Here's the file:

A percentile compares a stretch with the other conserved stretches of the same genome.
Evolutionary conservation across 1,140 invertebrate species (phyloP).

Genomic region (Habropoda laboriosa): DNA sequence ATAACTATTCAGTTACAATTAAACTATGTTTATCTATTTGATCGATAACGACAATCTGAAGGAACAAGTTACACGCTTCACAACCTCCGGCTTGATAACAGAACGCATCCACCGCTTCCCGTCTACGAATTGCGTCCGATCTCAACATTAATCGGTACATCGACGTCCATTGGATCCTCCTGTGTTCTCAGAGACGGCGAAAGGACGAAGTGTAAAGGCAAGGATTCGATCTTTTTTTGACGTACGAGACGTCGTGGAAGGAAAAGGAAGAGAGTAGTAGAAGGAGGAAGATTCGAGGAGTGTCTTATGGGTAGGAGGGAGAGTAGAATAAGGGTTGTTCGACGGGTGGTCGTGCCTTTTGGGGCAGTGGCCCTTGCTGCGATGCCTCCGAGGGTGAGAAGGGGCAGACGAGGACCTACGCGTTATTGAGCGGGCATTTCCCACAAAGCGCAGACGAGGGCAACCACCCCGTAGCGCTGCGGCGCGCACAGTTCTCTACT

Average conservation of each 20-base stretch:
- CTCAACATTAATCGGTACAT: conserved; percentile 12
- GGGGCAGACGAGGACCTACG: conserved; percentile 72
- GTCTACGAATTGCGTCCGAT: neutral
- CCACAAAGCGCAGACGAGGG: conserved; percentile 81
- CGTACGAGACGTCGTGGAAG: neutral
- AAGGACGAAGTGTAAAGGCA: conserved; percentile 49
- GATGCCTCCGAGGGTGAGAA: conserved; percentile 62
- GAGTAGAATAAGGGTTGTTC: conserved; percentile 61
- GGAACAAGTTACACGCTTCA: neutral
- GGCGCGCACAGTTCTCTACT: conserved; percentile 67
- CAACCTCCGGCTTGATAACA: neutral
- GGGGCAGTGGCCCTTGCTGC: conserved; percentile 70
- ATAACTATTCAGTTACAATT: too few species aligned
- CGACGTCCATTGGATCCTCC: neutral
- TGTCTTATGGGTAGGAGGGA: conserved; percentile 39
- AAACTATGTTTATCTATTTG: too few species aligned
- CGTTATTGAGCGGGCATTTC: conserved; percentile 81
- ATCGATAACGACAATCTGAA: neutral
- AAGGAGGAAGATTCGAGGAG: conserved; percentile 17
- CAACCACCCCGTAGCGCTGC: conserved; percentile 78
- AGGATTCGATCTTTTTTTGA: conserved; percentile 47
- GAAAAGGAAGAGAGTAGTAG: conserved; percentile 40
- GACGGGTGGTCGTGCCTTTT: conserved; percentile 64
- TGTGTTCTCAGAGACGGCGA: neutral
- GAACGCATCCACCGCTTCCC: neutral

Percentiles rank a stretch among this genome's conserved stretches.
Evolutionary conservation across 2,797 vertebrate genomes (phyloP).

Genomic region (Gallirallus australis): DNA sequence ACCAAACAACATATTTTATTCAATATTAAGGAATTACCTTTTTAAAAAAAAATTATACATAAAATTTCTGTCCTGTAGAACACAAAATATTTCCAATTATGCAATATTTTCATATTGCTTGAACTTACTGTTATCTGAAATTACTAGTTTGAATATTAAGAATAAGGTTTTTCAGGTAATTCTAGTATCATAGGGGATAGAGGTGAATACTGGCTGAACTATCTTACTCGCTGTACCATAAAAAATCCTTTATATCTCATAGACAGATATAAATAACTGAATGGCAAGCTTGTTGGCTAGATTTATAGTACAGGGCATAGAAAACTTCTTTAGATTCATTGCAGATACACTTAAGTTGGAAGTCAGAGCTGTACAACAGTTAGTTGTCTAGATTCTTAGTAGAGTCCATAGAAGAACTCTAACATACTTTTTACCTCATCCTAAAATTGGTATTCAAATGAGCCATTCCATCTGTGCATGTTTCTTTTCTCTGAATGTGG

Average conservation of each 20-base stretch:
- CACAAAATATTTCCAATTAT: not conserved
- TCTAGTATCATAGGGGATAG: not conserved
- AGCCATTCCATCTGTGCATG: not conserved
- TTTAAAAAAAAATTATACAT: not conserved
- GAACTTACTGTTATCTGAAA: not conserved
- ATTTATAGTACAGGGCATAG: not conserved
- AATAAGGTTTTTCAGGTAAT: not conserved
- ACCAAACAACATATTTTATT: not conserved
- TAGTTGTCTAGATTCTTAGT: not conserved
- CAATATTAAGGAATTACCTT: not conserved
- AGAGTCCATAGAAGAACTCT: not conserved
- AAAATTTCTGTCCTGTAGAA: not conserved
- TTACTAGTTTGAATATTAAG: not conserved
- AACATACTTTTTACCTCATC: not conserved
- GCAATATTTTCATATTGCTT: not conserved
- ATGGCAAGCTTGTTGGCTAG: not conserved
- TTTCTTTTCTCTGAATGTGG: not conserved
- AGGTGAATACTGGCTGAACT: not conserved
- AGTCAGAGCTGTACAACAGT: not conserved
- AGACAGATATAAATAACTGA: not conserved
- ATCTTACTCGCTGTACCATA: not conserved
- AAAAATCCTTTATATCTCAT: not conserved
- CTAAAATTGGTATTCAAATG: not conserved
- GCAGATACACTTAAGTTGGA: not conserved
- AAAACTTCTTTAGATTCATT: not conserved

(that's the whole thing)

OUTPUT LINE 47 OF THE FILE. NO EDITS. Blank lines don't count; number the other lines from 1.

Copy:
- AACATACTTTTTACCTCATC: not conserved